I've recently joined the Department of Biological Sciences at Virginia Tech as an assistant professor! Stay tuned for a major website renovation in the coming weeks, and in the mean time, feel free to reach me at

Below is a sampling of my completed and ongoing research. For a full list of publications, please see my publication page.

Postdoctoral Research

Rarity, risk, and uncertainty: modeling multispecies vulnerability to climate change

Dunham Lab, USGS FRESC, Corvallis, OR

Through the support of a USGS Mendenhall Fellowship and in an ongoing collaboration with USGS and USFS, I am evaluating a framework for regional multispecies assessment of climate change vulnerability that is based on rarity classifications and species traits. This framework is applicable to a range of species and informs decision making regarding the conservation and management of many species at once. The scope of this project includes vertebrate ectotherms (fishes, reptiles, and amphibians) in the state of Oregon, and the ultimate goal is to produce a framework applicable to other species and regions. The specific aims of the project include: 1) classify rarity of vertebrate ectotherm species in Oregon; 2) predict climate-driven risk of ectothermic diversity by taxonomic, functional, and geographic groups; 3) evaluate the effects of taxonomic and spatial resolution on climate vulnerability assessments. I am working with Drs. Jason Dunham, Dede Olson, David Pilliod, and a talented and diverse team of researchers from both state and federal agencies.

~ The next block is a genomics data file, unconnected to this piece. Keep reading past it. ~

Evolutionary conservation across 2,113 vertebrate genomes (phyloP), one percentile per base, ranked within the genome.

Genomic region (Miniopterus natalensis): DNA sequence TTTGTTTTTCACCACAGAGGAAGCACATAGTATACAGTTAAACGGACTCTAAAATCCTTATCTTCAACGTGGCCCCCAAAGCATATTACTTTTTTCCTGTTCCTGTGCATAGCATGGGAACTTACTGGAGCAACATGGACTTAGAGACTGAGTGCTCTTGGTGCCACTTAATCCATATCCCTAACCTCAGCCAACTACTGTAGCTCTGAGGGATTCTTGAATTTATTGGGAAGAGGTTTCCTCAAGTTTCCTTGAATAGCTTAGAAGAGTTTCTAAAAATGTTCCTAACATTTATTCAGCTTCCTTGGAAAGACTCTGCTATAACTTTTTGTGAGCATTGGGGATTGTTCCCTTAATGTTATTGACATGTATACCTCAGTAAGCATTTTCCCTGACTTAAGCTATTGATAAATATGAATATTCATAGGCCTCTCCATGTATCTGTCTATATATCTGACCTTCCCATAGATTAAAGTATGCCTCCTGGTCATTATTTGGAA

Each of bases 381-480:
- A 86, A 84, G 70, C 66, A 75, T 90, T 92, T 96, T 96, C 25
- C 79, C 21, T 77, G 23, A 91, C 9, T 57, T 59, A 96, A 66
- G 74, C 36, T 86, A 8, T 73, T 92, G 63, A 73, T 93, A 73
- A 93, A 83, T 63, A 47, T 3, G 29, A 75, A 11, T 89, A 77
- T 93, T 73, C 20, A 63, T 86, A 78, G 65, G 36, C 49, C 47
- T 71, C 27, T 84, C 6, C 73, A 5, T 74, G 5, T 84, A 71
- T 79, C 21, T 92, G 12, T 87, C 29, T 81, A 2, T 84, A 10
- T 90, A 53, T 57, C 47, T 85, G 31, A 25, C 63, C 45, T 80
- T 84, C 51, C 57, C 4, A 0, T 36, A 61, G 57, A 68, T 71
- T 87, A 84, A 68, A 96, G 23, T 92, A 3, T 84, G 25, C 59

PhD Research

Implications of environmental change for population connectivity and the persistence of dryland amphibians

Olden Lab, University of Washington, Seattle, WA

I worked with a team of researchers from UW, Oregon State University, and the Department of Defense to better understand how changing climate and human water use will affect aquatic organisms in Arizona. For my PhD, I study how amphibians in the Sky Island mountain ranges of Arizona may be impacted by alterations in the timing, predictability, and distribution of aquatic habitat. I have focused on three target species: Mexican spadefoot (Spea multiplicata), red-spotted toad (Bufo punctatus), and the canyon treefrog (Hyla arenicolor). These species span a gradient of water requirements from needing water for longer periods (months - canyon treefrogs) to only a few weeks (Mexican spadefoots).